Personalization vs Relevance
Adobe sparked a moment of existential crisis when they released their Summit Ad Report earlier this year, and we’ve had the time to think deeply enough about the issue to respond. Adobe asked US consumers “which locations are most likely to show an advertisement that is relevant to you?” Among the choices of web banner, streaming video, social media, and television, an overwhelming plurality (49%) answered “TV.”
It’d be easy to point to possible conflagration of lowest level of ad annoyance with “relevance.” Adobe’s headline is a desire to de-clutter digitally, and TV ads don’t compete for simultaneous attention. But agencies have a growing stream of clients asking for help increasing digital ROI to that of TV. And Adobe’s other survey – of marketing professionals – ranks TV higher than non-video digital formats for “the ability to build an emotional connection with a brand.” There seems to be something more at play than the lesser of all evils.
As an experience strategist who spends a lot of time using digital personalization to increase engagement, the response was kind of a gut punch. Only 12% of respondents ranked streaming video and 14% chose web banner as the most relevant ad formats. The channel with the most personalization effort ranked far below the least, for what the ad industry and its associated science views as the holy grail – relevance. And according to a 2019 Accenture report, “…in the United States alone, the potential revenue that companies across industries lost to competitors in 2017 by not being relevant enough was a startling $1 trillion.”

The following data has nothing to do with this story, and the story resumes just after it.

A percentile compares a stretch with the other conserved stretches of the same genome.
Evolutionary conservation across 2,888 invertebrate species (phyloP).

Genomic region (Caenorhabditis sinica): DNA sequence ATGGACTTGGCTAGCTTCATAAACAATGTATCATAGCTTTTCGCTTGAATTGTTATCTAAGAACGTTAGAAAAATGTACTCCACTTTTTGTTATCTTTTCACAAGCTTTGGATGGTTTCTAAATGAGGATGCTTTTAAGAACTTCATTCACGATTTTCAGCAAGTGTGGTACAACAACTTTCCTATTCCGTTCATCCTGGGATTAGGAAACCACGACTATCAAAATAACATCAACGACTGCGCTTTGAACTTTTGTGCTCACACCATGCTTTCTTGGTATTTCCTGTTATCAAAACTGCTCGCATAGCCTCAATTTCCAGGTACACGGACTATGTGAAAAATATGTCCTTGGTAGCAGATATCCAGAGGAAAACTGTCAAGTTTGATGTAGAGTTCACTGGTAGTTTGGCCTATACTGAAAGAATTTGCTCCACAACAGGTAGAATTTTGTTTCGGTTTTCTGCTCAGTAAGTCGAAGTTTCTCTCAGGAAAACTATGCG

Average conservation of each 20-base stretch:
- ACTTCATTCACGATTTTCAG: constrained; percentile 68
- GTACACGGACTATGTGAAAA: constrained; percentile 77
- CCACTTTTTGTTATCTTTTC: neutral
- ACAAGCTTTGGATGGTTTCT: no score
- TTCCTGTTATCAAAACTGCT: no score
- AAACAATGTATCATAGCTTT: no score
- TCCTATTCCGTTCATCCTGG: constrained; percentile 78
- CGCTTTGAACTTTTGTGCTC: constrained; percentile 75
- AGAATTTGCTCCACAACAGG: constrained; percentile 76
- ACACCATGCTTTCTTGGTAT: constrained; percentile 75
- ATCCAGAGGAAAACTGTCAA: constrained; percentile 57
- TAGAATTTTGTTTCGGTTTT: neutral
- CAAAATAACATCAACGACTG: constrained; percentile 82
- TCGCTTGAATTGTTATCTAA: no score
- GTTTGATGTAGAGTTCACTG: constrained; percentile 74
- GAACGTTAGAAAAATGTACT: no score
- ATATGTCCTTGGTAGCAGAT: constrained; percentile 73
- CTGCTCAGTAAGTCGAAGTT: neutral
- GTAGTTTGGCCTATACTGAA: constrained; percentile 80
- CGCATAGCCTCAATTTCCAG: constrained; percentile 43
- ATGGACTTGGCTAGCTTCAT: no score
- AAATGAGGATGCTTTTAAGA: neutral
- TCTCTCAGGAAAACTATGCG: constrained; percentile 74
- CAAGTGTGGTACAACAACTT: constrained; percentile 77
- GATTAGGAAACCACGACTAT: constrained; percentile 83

Something seems wrong with the personalization-to-relevance equivalence, but the industry has carried on assuming an endless direct relationship. Customer-centric marketing clients increase budgets for strategy, stack, data, and delivery, further parsing and reassembling the perfectly tailored dialog. And neuroscience studies on self-reference and IRL observations show that these efforts can in fact increase conversions. But is this Newtonian approach the right way to continue increasing marketing relevance and revenue growth?
There are a few signals beyond Adobe’s report which indicate maybe not.
The first is anecdote – industry colleagues describe clients hitting a growth plateau after a few years of contemporary targeting and personalization efforts, and ‘looking for the next hit’. This is usually after building in-house stacks including DMPs and automation platforms. Most are adjusting approaches – migrating to 1st and 2nd-party and away from probabilistic targeting, and trialing managed services specialists. Fair enough, but the personalization philosophy and approaches remain largely the same.
Second, as experience strategists and our creative partners increase the fidelity of the personalization mirror, we may be entering into the advertising version of the ‘uncanny valley’. For those unfamiliar with the term, it refers to the repulsion people exhibit with robots as they take on increasing – but not perfect – human form. There is a body of advertising-focused neuroscience which demonstrates that cognitive processing triggered by self-recognition can lead to more active rejection of a message if not done right. (The flip side shows that recognizing a targeted ad for an aspirational product or brand can also change self-perception). We may be hitting the downside of a personalization effort only partially realized.
Third is that we as digital marketers are overlooking a holistic quality to relevance. Digital personalization has moved the audience member much closer to the center of the ad. But as most successful advertising storytellers understand, the hero isn’t what we know about the audience. It’s the product or service, positioned meaningfully in emotional context of the audience. While TV ads aren’t personalized, they have the real estate and linear quality that makes it easier to tell a story. And stories seem to be more relevant to the people whose choices we’re trying to influence.
There’s a beautiful thing about working on this issue with creative partners who honed storytelling skills in analog and are fluent in digital. Coming up with ways to make display units and six-second videos convey narrative, not just information, is some of the most rewarding experience strategy work out there. It’s nice to take a break from the numbers once in a while.